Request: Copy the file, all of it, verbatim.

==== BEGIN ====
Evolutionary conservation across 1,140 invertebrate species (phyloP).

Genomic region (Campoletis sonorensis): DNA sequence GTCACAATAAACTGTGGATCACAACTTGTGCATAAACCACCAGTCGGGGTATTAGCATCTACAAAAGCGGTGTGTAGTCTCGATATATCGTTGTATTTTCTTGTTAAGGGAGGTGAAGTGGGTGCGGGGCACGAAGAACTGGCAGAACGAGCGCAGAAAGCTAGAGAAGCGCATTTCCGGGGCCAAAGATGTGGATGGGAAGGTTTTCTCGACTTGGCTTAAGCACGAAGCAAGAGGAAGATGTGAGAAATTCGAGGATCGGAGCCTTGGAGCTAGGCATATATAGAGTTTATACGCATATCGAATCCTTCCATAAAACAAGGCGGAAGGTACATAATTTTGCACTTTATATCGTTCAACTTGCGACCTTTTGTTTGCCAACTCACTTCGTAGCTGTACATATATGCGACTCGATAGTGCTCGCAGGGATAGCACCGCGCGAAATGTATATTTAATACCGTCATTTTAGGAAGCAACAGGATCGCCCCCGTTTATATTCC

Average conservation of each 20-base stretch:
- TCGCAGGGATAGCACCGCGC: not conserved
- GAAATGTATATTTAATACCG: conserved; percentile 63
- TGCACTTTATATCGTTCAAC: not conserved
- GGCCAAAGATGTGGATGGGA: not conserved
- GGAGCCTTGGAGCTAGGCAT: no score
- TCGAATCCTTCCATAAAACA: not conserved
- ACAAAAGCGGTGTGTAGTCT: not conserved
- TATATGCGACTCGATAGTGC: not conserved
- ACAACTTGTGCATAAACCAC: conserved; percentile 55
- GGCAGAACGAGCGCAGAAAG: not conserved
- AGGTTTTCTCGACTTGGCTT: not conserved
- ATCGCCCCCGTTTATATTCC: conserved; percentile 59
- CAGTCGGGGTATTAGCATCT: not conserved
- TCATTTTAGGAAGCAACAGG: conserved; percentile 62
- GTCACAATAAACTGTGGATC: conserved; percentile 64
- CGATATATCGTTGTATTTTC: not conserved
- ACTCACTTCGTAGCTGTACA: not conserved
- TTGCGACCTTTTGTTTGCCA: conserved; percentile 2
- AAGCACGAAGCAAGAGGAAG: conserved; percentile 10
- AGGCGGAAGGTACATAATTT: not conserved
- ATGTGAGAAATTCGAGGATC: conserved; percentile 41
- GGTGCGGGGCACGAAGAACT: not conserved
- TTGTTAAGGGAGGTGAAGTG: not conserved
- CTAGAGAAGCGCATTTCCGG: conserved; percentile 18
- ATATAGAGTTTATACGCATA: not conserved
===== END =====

Evolutionary conservation across 1,140 invertebrate species (phyloP).

Genomic region (Campoletis sonorensis): DNA sequence GTCACAATAAACTGTGGATCACAACTTGTGCATAAACCACCAGTCGGGGTATTAGCATCTACAAAAGCGGTGTGTAGTCTCGATATATCGTTGTATTTTCTTGTTAAGGGAGGTGAAGTGGGTGCGGGGCACGAAGAACTGGCAGAACGAGCGCAGAAAGCTAGAGAAGCGCATTTCCGGGGCCAAAGATGTGGATGGGAAGGTTTTCTCGACTTGGCTTAAGCACGAAGCAAGAGGAAGATGTGAGAAATTCGAGGATCGGAGCCTTGGAGCTAGGCATATATAGAGTTTATACGCATATCGAATCCTTCCATAAAACAAGGCGGAAGGTACATAATTTTGCACTTTATATCGTTCAACTTGCGACCTTTTGTTTGCCAACTCACTTCGTAGCTGTACATATATGCGACTCGATAGTGCTCGCAGGGATAGCACCGCGCGAAATGTATATTTAATACCGTCATTTTAGGAAGCAACAGGATCGCCCCCGTTTATATTCC

Average conservation of each 20-base stretch:
- TCGCAGGGATAGCACCGCGC: not conserved
- GAAATGTATATTTAATACCG: conserved; percentile 63
- TGCACTTTATATCGTTCAAC: not conserved
- GGCCAAAGATGTGGATGGGA: not conserved
- GGAGCCTTGGAGCTAGGCAT: no score
- TCGAATCCTTCCATAAAACA: not conserved
- ACAAAAGCGGTGTGTAGTCT: not conserved
- TATATGCGACTCGATAGTGC: not conserved
- ACAACTTGTGCATAAACCAC: conserved; percentile 55
- GGCAGAACGAGCGCAGAAAG: not conserved
- AGGTTTTCTCGACTTGGCTT: not conserved
- ATCGCCCCCGTTTATATTCC: conserved; percentile 59
- CAGTCGGGGTATTAGCATCT: not conserved
- TCATTTTAGGAAGCAACAGG: conserved; percentile 62
- GTCACAATAAACTGTGGATC: conserved; percentile 64
- CGATATATCGTTGTATTTTC: not conserved
- ACTCACTTCGTAGCTGTACA: not conserved
- TTGCGACCTTTTGTTTGCCA: conserved; percentile 2
- AAGCACGAAGCAAGAGGAAG: conserved; percentile 10
- AGGCGGAAGGTACATAATTT: not conserved
- ATGTGAGAAATTCGAGGATC: conserved; percentile 41
- GGTGCGGGGCACGAAGAACT: not conserved
- TTGTTAAGGGAGGTGAAGTG: not conserved
- CTAGAGAAGCGCATTTCCGG: conserved; percentile 18
- ATATAGAGTTTATACGCATA: not conserved